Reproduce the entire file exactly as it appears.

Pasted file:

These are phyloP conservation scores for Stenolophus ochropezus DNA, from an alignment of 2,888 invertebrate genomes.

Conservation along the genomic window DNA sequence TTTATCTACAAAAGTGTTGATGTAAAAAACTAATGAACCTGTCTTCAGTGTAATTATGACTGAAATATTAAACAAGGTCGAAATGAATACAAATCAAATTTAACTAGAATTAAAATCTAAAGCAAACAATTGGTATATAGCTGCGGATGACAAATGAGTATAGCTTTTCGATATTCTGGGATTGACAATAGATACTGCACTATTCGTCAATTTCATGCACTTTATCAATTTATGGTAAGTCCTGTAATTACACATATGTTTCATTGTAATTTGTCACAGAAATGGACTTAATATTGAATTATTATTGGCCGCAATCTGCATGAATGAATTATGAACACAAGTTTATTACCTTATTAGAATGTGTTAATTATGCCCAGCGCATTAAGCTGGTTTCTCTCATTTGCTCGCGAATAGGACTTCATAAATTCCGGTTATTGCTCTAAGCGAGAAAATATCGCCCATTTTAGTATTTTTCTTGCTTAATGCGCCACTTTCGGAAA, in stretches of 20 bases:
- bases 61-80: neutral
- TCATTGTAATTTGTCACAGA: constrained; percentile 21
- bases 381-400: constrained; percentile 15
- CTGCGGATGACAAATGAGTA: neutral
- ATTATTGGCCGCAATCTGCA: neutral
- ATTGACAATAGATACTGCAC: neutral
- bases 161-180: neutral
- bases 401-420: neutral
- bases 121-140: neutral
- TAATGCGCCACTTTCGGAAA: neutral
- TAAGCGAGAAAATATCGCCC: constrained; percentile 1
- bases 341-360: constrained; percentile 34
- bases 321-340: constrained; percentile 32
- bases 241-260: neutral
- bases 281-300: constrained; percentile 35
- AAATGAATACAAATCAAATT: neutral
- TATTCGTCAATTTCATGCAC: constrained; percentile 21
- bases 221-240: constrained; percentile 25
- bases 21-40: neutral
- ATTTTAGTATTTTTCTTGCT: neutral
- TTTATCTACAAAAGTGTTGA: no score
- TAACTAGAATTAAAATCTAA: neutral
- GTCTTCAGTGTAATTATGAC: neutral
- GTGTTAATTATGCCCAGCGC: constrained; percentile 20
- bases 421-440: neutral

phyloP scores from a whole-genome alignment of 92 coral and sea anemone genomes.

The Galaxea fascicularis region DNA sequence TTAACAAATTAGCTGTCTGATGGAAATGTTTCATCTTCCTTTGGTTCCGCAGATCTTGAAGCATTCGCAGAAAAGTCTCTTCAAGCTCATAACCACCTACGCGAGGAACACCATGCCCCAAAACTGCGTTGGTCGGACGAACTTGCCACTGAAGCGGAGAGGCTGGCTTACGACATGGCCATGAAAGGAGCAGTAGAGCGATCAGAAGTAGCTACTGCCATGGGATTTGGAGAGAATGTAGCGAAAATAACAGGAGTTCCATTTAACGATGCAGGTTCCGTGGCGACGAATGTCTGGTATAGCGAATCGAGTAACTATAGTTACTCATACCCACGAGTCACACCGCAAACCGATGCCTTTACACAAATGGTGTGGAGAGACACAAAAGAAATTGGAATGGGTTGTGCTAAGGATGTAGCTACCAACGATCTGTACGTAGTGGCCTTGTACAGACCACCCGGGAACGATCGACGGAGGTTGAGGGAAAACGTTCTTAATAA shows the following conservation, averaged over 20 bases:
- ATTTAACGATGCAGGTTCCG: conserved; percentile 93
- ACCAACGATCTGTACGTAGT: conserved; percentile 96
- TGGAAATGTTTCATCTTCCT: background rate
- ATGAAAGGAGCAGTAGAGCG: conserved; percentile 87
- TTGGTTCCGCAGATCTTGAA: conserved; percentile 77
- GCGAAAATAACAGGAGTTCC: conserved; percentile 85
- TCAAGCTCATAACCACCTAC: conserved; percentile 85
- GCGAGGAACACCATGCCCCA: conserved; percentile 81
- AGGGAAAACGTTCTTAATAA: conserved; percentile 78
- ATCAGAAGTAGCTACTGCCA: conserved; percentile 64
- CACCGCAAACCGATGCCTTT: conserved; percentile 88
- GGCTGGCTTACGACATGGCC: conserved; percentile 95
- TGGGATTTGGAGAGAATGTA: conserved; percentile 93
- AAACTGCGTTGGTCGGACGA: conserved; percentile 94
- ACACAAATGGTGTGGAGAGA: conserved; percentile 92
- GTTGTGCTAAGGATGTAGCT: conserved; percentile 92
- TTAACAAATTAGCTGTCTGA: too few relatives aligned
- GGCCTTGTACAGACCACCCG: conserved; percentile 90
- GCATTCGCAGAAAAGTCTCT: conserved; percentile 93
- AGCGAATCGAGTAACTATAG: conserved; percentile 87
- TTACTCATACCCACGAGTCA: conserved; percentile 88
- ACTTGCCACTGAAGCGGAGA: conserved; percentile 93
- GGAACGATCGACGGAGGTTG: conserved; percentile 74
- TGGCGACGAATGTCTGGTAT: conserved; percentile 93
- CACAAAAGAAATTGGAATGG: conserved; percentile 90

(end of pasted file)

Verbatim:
These are phyloP conservation scores for Stenolophus ochropezus DNA, from an alignment of 2,888 invertebrate genomes.

Conservation along the genomic window DNA sequence TTTATCTACAAAAGTGTTGATGTAAAAAACTAATGAACCTGTCTTCAGTGTAATTATGACTGAAATATTAAACAAGGTCGAAATGAATACAAATCAAATTTAACTAGAATTAAAATCTAAAGCAAACAATTGGTATATAGCTGCGGATGACAAATGAGTATAGCTTTTCGATATTCTGGGATTGACAATAGATACTGCACTATTCGTCAATTTCATGCACTTTATCAATTTATGGTAAGTCCTGTAATTACACATATGTTTCATTGTAATTTGTCACAGAAATGGACTTAATATTGAATTATTATTGGCCGCAATCTGCATGAATGAATTATGAACACAAGTTTATTACCTTATTAGAATGTGTTAATTATGCCCAGCGCATTAAGCTGGTTTCTCTCATTTGCTCGCGAATAGGACTTCATAAATTCCGGTTATTGCTCTAAGCGAGAAAATATCGCCCATTTTAGTATTTTTCTTGCTTAATGCGCCACTTTCGGAAA, in stretches of 20 bases:
- bases 61-80: neutral
- TCATTGTAATTTGTCACAGA: constrained; percentile 21
- bases 381-400: constrained; percentile 15
- CTGCGGATGACAAATGAGTA: neutral
- ATTATTGGCCGCAATCTGCA: neutral
- ATTGACAATAGATACTGCAC: neutral
- bases 161-180: neutral
- bases 401-420: neutral
- bases 121-140: neutral
- TAATGCGCCACTTTCGGAAA: neutral
- TAAGCGAGAAAATATCGCCC: constrained; percentile 1
- bases 341-360: constrained; percentile 34
- bases 321-340: constrained; percentile 32
- bases 241-260: neutral
- bases 281-300: constrained; percentile 35
- AAATGAATACAAATCAAATT: neutral
- TATTCGTCAATTTCATGCAC: constrained; percentile 21
- bases 221-240: constrained; percentile 25
- bases 21-40: neutral
- ATTTTAGTATTTTTCTTGCT: neutral
- TTTATCTACAAAAGTGTTGA: no score
- TAACTAGAATTAAAATCTAA: neutral
- GTCTTCAGTGTAATTATGAC: neutral
- GTGTTAATTATGCCCAGCGC: constrained; percentile 20
- bases 421-440: neutral

phyloP scores from a whole-genome alignment of 92 coral and sea anemone genomes.

The Galaxea fascicularis region DNA sequence TTAACAAATTAGCTGTCTGATGGAAATGTTTCATCTTCCTTTGGTTCCGCAGATCTTGAAGCATTCGCAGAAAAGTCTCTTCAAGCTCATAACCACCTACGCGAGGAACACCATGCCCCAAAACTGCGTTGGTCGGACGAACTTGCCACTGAAGCGGAGAGGCTGGCTTACGACATGGCCATGAAAGGAGCAGTAGAGCGATCAGAAGTAGCTACTGCCATGGGATTTGGAGAGAATGTAGCGAAAATAACAGGAGTTCCATTTAACGATGCAGGTTCCGTGGCGACGAATGTCTGGTATAGCGAATCGAGTAACTATAGTTACTCATACCCACGAGTCACACCGCAAACCGATGCCTTTACACAAATGGTGTGGAGAGACACAAAAGAAATTGGAATGGGTTGTGCTAAGGATGTAGCTACCAACGATCTGTACGTAGTGGCCTTGTACAGACCACCCGGGAACGATCGACGGAGGTTGAGGGAAAACGTTCTTAATAA shows the following conservation, averaged over 20 bases:
- ATTTAACGATGCAGGTTCCG: conserved; percentile 93
- ACCAACGATCTGTACGTAGT: conserved; percentile 96
- TGGAAATGTTTCATCTTCCT: background rate
- ATGAAAGGAGCAGTAGAGCG: conserved; percentile 87
- TTGGTTCCGCAGATCTTGAA: conserved; percentile 77
- GCGAAAATAACAGGAGTTCC: conserved; percentile 85
- TCAAGCTCATAACCACCTAC: conserved; percentile 85
- GCGAGGAACACCATGCCCCA: conserved; percentile 81
- AGGGAAAACGTTCTTAATAA: conserved; percentile 78
- ATCAGAAGTAGCTACTGCCA: conserved; percentile 64
- CACCGCAAACCGATGCCTTT: conserved; percentile 88
- GGCTGGCTTACGACATGGCC: conserved; percentile 95
- TGGGATTTGGAGAGAATGTA: conserved; percentile 93
- AAACTGCGTTGGTCGGACGA: conserved; percentile 94
- ACACAAATGGTGTGGAGAGA: conserved; percentile 92
- GTTGTGCTAAGGATGTAGCT: conserved; percentile 92
- TTAACAAATTAGCTGTCTGA: too few relatives aligned
- GGCCTTGTACAGACCACCCG: conserved; percentile 90
- GCATTCGCAGAAAAGTCTCT: conserved; percentile 93
- AGCGAATCGAGTAACTATAG: conserved; percentile 87
- TTACTCATACCCACGAGTCA: conserved; percentile 88
- ACTTGCCACTGAAGCGGAGA: conserved; percentile 93
- GGAACGATCGACGGAGGTTG: conserved; percentile 74
- TGGCGACGAATGTCTGGTAT: conserved; percentile 93
- CACAAAAGAAATTGGAATGG: conserved; percentile 90